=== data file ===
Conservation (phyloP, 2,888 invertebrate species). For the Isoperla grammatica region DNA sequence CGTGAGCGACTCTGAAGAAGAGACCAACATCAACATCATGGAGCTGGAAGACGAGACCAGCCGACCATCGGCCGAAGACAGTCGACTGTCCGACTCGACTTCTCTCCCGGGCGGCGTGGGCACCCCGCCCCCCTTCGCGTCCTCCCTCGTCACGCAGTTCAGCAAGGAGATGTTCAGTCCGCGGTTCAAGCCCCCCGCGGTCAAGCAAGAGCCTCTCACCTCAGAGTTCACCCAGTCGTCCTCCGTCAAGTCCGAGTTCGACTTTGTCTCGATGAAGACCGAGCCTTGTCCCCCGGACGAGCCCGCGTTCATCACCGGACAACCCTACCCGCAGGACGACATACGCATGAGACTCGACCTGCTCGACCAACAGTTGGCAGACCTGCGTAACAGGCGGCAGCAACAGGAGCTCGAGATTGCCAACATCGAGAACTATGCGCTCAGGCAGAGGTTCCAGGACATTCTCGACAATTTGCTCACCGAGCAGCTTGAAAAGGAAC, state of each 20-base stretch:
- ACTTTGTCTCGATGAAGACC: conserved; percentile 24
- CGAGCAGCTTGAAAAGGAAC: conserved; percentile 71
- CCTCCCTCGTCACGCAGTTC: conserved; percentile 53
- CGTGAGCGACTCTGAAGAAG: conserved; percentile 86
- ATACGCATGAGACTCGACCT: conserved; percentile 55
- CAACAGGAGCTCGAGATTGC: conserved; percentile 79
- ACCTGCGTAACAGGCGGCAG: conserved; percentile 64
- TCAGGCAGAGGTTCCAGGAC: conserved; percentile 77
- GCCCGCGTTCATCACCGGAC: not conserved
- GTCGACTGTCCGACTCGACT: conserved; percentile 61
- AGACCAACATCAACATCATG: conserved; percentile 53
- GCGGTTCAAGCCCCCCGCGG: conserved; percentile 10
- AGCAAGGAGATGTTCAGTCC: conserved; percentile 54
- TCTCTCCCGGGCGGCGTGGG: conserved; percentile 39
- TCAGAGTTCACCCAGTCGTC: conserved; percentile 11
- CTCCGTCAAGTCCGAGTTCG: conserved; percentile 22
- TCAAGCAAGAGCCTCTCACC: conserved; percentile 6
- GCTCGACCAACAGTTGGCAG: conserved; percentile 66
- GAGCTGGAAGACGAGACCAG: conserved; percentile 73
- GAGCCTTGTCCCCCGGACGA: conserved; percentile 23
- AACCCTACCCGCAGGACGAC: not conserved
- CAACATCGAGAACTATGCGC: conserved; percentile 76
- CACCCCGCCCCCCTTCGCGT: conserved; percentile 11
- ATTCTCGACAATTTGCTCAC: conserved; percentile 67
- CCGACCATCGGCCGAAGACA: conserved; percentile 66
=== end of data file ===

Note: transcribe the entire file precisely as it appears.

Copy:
Conservation (phyloP, 2,888 invertebrate species). For the Isoperla grammatica region DNA sequence CGTGAGCGACTCTGAAGAAGAGACCAACATCAACATCATGGAGCTGGAAGACGAGACCAGCCGACCATCGGCCGAAGACAGTCGACTGTCCGACTCGACTTCTCTCCCGGGCGGCGTGGGCACCCCGCCCCCCTTCGCGTCCTCCCTCGTCACGCAGTTCAGCAAGGAGATGTTCAGTCCGCGGTTCAAGCCCCCCGCGGTCAAGCAAGAGCCTCTCACCTCAGAGTTCACCCAGTCGTCCTCCGTCAAGTCCGAGTTCGACTTTGTCTCGATGAAGACCGAGCCTTGTCCCCCGGACGAGCCCGCGTTCATCACCGGACAACCCTACCCGCAGGACGACATACGCATGAGACTCGACCTGCTCGACCAACAGTTGGCAGACCTGCGTAACAGGCGGCAGCAACAGGAGCTCGAGATTGCCAACATCGAGAACTATGCGCTCAGGCAGAGGTTCCAGGACATTCTCGACAATTTGCTCACCGAGCAGCTTGAAAAGGAAC, state of each 20-base stretch:
- ACTTTGTCTCGATGAAGACC: conserved; percentile 24
- CGAGCAGCTTGAAAAGGAAC: conserved; percentile 71
- CCTCCCTCGTCACGCAGTTC: conserved; percentile 53
- CGTGAGCGACTCTGAAGAAG: conserved; percentile 86
- ATACGCATGAGACTCGACCT: conserved; percentile 55
- CAACAGGAGCTCGAGATTGC: conserved; percentile 79
- ACCTGCGTAACAGGCGGCAG: conserved; percentile 64
- TCAGGCAGAGGTTCCAGGAC: conserved; percentile 77
- GCCCGCGTTCATCACCGGAC: not conserved
- GTCGACTGTCCGACTCGACT: conserved; percentile 61
- AGACCAACATCAACATCATG: conserved; percentile 53
- GCGGTTCAAGCCCCCCGCGG: conserved; percentile 10
- AGCAAGGAGATGTTCAGTCC: conserved; percentile 54
- TCTCTCCCGGGCGGCGTGGG: conserved; percentile 39
- TCAGAGTTCACCCAGTCGTC: conserved; percentile 11
- CTCCGTCAAGTCCGAGTTCG: conserved; percentile 22
- TCAAGCAAGAGCCTCTCACC: conserved; percentile 6
- GCTCGACCAACAGTTGGCAG: conserved; percentile 66
- GAGCTGGAAGACGAGACCAG: conserved; percentile 73
- GAGCCTTGTCCCCCGGACGA: conserved; percentile 23
- AACCCTACCCGCAGGACGAC: not conserved
- CAACATCGAGAACTATGCGC: conserved; percentile 76
- CACCCCGCCCCCCTTCGCGT: conserved; percentile 11
- ATTCTCGACAATTTGCTCAC: conserved; percentile 67
- CCGACCATCGGCCGAAGACA: conserved; percentile 66